Friday, April 29, 2016

Age 4: Do not Panic, My Newborn

by Dr Margaret Aranda

One of the most wondrous events in a lifetime is being a mom...and bringing home your very own newborn baby from the hospital. You do not need a "Mom License" or a "Newborn License" or a "Parent's License" or any proof at all that you are to be trusted with this little, helpless newborn who depends on you for his/her very life. How does anyone know that you will love your own flesh and blood?

Trepidly and distinctly, I recall leaving the hospital doors as a new mom, with each of my two newborn babies who are separated by about twenty years. Both times, it was exactly the same kind of 'mom' love. Wondrous. Enormous. Spectacular. Speechless.

Moments turned into days, days turned into years, and in this story, we are at 4 years of age with my second baby, a girl. All I could hear was her screams, all bloody, horrible screams.

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It was just a few minutes after polishing my nails that I heard it. 

It was as if my mom breast milk was going to start leaking uncontrollable milk for the love of the newborn that she used to be. Reflexively, my body reacted to her instinctually, as if she was four days old, not four years old. The "mother" in me longed to run to her, to touch her ​​skin, to hold her and love her and tell all that everything was okay. I needed to feel her skin: skin contact so my brain could release endorphins that would satiate my body from the withdrawals of each contact. The 'Mommy Love' was a brand of its own, nothing that could be described or replaced. 

"Wa-aaa-ahh!" "Mo-mmy!"

I ran to the bathroom door, white and tall. And locked. I checked it again. It was really locked.

Image 1. The Bathroom Door. Locked inside was my newborn baby I loved so much. 
I knelt on the carpet outside, figuring out a way to coax this former newborn away from the gripping hands of panic and toward rationality, so she could simply unlock the door. 
It seemed so simple. But my hands were sweating. 


She was just four years old, wailing like she was dying, one fingernail at a time. Again, my newborn "Mommy breasts" still wanted to drip milk onto my shirt, drop by drop. I felt it.

"Do not panic!" I said, with my mouth by the doorknob, squishing my lips in the tiny airspace therein. "Use your head!"

"Wa-aaa-ahh Mommy!" Louder now, as if I never said one word. 

How was she ever going to hear me if she was screaming so loud? This was my conundrum. It was double sided: I wanted all quiet for myself and for all, and I was also desperate to quiet all down, lest the neighbors thought that I was a Mommy Torturing the poor girl!  Despite all, the screams Continued. And Continued.....

Actually, then they became 'wails.' Worse than screams. "Wa-aaa -Ahh!" "Wa-aaa-ahh!" ... And the louder "Wa-AAA-AHHH!" I called this "Level Two" crying. It carries a more 'newborn',  deeper, more primal 'blown-away' effect.  Then, to my great chagrin, the "Mo-mmy!" turned into "MAMA-MAMA !!" I NEED you! "Mmmm-mmmm-mmmm-mmmmm!" Oh, my. It melted my very Mommy soul, with the same exact effect of looking at her as a newborn for the first time. It just melted my love, my spirit, and my helpless soul.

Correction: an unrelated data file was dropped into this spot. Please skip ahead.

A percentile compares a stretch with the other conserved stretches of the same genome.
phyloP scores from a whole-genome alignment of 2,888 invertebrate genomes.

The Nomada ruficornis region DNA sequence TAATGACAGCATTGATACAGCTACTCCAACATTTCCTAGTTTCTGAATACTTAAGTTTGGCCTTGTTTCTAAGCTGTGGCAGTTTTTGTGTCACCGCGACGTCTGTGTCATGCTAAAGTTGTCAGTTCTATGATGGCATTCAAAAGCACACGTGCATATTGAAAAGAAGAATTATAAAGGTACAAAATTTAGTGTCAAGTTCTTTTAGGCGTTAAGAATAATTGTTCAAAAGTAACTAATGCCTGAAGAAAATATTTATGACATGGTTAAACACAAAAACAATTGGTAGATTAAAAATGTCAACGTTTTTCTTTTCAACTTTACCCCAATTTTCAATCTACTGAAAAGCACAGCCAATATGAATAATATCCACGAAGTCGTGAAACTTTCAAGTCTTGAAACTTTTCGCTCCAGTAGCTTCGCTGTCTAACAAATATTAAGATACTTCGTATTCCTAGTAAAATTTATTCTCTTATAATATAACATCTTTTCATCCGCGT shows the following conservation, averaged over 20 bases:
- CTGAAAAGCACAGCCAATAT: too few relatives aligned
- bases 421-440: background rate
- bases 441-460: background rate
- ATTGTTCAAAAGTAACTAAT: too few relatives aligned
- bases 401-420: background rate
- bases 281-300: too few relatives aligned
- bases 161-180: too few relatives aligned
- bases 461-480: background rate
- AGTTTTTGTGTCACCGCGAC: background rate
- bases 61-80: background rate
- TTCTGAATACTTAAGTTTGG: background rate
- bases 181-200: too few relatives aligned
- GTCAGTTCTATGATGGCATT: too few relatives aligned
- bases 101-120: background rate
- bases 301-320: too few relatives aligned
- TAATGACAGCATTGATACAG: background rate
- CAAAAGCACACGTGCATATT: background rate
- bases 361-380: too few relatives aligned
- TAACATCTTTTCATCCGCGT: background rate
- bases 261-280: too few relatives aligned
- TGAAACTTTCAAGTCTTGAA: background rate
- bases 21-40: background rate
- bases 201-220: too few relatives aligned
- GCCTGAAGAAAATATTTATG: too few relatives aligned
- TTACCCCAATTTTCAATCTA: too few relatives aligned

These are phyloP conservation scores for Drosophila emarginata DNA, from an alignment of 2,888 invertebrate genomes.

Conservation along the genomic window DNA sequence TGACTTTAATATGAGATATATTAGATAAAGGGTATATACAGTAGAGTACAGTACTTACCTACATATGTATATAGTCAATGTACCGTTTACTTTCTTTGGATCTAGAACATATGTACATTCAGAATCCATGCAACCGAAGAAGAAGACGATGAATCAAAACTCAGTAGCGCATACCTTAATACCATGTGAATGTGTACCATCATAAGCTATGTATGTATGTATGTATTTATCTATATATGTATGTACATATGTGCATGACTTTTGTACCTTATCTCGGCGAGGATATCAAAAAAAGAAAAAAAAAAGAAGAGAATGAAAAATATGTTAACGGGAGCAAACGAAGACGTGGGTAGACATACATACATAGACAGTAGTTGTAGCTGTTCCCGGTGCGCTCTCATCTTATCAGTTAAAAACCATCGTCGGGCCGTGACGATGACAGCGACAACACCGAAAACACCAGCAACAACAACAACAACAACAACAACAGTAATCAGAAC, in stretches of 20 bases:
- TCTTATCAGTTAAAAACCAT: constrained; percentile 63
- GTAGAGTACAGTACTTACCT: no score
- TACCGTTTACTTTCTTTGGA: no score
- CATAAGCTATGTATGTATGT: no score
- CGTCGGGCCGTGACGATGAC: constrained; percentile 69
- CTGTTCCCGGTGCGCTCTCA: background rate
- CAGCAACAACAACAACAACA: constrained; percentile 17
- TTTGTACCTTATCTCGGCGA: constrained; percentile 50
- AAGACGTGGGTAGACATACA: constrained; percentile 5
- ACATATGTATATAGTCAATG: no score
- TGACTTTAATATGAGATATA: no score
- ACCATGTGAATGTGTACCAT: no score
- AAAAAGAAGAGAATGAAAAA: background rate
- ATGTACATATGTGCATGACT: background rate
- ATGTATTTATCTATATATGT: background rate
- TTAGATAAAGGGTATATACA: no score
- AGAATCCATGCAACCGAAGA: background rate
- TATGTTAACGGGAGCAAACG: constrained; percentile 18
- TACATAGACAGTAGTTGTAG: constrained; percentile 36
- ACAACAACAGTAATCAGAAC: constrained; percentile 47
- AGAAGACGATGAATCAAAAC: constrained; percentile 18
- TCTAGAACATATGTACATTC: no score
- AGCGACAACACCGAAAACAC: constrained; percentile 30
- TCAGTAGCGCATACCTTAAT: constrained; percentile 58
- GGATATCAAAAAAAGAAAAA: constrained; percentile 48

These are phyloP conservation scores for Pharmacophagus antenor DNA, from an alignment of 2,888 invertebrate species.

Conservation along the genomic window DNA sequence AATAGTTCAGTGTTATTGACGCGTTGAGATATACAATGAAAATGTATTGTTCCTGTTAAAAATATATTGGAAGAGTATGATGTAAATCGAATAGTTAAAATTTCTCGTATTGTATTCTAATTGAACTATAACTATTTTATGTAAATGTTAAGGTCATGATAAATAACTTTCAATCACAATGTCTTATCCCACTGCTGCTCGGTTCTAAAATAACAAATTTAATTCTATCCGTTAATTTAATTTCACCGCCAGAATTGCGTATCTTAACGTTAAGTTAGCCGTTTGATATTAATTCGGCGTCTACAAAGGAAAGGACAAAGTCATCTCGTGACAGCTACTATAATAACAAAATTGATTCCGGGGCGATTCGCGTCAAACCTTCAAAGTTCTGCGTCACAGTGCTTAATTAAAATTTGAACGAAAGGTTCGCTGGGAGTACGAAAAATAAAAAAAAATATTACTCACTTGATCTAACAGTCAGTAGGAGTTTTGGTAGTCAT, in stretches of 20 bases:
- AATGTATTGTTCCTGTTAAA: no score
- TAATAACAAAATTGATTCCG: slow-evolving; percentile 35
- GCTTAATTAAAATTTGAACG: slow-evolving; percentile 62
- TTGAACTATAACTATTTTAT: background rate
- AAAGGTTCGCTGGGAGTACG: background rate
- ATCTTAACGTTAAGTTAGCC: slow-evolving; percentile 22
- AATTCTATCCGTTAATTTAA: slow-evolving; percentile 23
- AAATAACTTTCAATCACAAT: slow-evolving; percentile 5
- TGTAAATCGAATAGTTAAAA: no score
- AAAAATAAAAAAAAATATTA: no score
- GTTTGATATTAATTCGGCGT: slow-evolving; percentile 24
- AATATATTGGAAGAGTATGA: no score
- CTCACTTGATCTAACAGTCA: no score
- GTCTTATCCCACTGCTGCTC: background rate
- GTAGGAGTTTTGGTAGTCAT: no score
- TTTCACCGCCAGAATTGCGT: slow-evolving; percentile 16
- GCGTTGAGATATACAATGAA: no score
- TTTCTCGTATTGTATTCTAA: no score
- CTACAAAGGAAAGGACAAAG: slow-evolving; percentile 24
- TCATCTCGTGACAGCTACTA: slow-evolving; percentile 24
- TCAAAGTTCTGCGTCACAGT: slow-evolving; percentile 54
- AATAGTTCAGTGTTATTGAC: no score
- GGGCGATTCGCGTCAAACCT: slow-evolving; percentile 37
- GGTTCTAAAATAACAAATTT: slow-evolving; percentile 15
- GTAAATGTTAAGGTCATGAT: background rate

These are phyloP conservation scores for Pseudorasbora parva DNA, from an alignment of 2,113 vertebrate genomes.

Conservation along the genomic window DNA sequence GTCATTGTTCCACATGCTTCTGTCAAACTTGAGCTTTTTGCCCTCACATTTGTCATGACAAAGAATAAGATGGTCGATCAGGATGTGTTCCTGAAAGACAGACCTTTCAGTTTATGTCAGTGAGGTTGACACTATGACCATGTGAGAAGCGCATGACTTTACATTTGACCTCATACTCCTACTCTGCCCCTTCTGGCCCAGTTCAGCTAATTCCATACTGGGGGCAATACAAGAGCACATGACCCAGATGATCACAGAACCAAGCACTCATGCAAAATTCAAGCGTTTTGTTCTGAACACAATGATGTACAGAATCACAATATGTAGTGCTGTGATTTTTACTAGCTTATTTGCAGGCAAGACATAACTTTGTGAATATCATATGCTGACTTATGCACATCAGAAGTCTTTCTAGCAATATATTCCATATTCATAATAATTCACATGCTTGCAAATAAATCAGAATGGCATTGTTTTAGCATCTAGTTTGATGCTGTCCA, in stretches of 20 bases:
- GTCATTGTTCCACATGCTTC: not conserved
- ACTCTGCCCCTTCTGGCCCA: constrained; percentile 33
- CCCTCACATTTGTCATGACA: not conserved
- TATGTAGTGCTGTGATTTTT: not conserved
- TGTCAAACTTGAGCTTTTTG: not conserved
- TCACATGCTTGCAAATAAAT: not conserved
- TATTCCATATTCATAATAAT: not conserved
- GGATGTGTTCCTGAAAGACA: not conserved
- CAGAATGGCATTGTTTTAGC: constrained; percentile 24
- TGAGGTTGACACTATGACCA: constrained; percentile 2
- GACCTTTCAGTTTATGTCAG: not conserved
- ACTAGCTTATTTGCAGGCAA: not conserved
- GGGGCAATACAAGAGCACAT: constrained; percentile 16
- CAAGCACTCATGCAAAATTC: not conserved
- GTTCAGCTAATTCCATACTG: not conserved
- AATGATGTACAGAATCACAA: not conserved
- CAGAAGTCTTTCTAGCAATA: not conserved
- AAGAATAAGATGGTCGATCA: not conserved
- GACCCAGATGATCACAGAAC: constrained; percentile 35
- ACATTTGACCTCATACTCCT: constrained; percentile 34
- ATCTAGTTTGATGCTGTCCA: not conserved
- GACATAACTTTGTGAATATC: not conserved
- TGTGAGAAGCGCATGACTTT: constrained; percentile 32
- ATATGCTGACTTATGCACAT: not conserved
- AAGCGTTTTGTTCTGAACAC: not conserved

For a full five minutes, it continued. I had sweat under my arms too, now, and I just wanted to take a breath so I could get all of two words out. "Do not panic! Use your head!"

Finally, finally, finally, when we were both so spent that it hurt to be so breathless, she talked to me. She was listening now. Oh! Oh my! OH MY GOSH! The time was finally here!

"Huh?" In all, I calmed down too. I told her to put her fingers on that thingie that stuck out over the lock. "Huh?" I explained that it had to turn 'sideways' instead of 'up and down'. I felt so stupid explaining this to a 4-year old. How was she going to understand? I calmly talked her through it and suddenly, 'Pop! ' the door opened.

She flew into my arms, along with the sunshine from the room, sweaty, red-faced, panicked, shaking, covered in a cloud of effort like Pigpen from Peanuts, and still so dependent on her Mommy, just like a newborn. 

I told her, "YOU did it!" "YOU figured it out!" "YOU are so smart!" as each whimpering and shaking continued to consume every breath. Beforehand, they rose and continued from the pillar of fear that had rendered her so helpless and so alone, to be rendered inert. Helpless. Stuck. Alone. Afraid. Now, her fears were gone, banished to go under the beds and into the dark shadows, forever jailed and never to return.

And I saw all of the "newborn babies" that every mother sees in every child, no matter how old each baby is. And I understood what it really, really meant to give up your life for your baby, as a mother. We live and love for them. We put them first. We cast aside our own Mommy desires. We strive to give them the Mommy lessons and the lives that we never had. We want them to come to us, to love us just as we could never go to our own moms. I never, ever, ever want to lose her, or hurt her, or cause her not to trust me; not in any way.

And I hugged her tightly, and I said, "I'm never going to let you go!" 

Image 2. Mother:Daughter bond. Unconditional love, forever.



It was as if nothing in the world could be any better at this very moment.

Because nothing in this world was better at this moment, 
and I could not keep it, even by writing it down to share it with you.
It's in my heart and in my brain. It lives on forever.

Maybe when she is a teenager, she can look back at this and know how much I loved her.
Or maybe when she has her own newborn, the epiphany will "shine" and 
she will finally, finally, understand me, her own Mommy who loves her so much.

No. No matter what, I know that no one can take that "newborn" in her away from me. 
I am her Mommy and she is my daughter, my newborn.
It lives on forever, with a life of its own.

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